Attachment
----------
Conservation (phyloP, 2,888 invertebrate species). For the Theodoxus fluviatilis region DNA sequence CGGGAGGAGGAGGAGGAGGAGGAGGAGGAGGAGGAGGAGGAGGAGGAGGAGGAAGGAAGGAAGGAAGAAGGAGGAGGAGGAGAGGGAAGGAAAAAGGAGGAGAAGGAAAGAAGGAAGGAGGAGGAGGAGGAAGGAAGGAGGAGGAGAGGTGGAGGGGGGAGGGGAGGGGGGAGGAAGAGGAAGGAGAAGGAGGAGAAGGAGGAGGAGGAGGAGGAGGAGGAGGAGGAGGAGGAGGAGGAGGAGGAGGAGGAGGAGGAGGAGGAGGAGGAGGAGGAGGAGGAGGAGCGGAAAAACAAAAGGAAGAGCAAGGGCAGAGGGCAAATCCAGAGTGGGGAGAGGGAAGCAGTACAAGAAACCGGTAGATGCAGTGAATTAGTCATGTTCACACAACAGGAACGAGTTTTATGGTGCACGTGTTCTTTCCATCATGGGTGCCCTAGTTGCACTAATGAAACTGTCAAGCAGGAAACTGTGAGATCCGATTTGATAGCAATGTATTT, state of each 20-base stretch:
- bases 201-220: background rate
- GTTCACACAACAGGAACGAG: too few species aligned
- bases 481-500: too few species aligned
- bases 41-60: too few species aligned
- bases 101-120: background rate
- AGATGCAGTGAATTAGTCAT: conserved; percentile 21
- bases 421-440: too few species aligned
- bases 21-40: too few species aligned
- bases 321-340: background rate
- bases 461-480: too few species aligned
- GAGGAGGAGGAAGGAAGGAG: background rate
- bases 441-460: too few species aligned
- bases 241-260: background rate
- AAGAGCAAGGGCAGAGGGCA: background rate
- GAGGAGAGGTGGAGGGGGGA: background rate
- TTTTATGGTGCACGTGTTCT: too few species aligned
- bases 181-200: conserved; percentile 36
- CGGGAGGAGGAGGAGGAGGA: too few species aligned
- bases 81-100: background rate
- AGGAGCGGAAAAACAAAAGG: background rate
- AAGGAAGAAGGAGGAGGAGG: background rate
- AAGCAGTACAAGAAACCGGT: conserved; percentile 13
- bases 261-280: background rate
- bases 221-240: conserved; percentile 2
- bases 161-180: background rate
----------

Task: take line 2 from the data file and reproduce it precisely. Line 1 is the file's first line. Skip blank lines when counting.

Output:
- bases 201-220: background rate